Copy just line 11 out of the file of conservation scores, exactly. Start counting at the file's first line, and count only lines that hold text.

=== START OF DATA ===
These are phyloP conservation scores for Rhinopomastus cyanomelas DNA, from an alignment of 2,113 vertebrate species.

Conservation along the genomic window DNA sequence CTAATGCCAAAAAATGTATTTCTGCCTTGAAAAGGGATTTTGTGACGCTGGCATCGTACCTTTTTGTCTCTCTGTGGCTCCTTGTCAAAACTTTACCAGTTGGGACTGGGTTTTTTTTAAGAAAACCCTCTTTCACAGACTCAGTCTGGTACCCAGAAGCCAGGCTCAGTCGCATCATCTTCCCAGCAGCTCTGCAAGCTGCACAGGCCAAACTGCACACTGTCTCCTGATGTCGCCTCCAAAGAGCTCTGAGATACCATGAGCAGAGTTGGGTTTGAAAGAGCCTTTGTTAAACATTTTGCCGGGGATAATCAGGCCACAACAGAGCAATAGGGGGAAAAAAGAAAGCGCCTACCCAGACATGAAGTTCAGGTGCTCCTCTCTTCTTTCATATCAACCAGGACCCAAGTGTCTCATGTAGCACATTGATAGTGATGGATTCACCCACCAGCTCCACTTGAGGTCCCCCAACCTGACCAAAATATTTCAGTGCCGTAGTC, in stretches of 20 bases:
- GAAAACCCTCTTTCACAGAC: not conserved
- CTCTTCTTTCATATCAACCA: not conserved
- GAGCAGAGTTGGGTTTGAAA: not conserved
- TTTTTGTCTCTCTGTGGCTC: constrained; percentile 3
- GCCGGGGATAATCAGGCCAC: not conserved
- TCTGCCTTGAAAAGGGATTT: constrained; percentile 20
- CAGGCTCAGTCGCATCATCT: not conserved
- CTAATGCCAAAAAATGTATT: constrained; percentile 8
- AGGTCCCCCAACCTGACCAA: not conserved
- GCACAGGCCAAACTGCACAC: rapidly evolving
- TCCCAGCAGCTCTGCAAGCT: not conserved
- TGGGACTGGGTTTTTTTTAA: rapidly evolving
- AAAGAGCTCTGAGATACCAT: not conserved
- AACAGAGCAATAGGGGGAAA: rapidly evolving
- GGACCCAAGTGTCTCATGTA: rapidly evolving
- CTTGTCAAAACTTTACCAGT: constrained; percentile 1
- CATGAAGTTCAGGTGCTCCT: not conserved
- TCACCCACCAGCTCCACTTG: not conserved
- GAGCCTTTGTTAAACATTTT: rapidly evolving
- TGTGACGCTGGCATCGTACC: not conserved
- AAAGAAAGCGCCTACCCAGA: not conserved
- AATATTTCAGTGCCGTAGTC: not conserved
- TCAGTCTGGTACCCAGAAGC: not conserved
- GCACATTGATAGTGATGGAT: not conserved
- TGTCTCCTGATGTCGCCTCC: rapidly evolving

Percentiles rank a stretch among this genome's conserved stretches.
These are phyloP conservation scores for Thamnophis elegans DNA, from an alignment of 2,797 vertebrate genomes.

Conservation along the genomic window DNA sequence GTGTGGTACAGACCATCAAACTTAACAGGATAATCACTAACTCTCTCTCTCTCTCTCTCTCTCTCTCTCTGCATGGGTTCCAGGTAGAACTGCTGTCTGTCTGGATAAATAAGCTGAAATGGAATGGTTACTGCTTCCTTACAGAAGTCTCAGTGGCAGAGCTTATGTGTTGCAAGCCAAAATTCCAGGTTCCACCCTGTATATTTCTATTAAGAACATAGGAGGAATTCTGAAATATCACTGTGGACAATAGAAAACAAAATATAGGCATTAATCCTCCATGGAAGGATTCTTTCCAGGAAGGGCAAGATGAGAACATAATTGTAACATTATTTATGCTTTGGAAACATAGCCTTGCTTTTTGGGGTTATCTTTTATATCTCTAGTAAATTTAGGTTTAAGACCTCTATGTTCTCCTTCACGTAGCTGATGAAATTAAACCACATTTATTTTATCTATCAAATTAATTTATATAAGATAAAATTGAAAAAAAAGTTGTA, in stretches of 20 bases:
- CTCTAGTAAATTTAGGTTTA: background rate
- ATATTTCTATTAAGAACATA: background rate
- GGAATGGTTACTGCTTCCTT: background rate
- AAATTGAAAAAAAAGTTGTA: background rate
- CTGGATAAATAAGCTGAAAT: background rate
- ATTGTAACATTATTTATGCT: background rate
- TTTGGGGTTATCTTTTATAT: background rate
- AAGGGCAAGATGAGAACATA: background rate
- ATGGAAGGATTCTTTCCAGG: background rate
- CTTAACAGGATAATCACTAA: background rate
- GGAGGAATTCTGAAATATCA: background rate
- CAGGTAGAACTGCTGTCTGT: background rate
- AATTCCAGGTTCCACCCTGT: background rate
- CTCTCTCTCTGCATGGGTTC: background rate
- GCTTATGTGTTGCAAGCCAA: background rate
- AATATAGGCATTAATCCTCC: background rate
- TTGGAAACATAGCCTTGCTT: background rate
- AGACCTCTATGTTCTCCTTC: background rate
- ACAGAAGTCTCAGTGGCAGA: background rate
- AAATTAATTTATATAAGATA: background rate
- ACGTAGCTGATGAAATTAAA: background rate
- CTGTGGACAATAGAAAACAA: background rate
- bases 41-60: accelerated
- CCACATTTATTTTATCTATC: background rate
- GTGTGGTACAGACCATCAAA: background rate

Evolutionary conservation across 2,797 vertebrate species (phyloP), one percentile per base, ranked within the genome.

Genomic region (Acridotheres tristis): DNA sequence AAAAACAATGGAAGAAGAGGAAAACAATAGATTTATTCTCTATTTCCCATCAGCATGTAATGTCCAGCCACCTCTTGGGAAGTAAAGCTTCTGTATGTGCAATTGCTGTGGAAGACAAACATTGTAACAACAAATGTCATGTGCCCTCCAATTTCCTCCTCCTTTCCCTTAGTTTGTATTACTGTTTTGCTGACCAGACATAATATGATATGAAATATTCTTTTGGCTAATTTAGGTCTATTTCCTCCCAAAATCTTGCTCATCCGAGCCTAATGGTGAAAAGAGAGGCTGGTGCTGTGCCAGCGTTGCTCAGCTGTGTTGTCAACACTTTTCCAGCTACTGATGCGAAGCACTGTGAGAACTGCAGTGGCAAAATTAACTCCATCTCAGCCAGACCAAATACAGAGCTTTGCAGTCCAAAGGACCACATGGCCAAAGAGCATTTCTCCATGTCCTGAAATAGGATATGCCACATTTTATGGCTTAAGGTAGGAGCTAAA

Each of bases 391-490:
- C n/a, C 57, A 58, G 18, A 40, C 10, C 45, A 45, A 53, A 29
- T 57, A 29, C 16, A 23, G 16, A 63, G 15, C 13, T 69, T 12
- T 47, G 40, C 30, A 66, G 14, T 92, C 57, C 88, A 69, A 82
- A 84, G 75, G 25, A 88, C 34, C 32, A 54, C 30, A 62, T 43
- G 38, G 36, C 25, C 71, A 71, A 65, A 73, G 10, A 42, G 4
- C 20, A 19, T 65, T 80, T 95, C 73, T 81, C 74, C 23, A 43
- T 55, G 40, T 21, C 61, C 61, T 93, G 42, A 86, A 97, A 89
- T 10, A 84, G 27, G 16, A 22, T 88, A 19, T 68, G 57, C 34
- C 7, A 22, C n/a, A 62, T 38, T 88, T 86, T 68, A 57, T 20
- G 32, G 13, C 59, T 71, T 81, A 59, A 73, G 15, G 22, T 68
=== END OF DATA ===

- AGGTCCCCCAACCTGACCAA: not conserved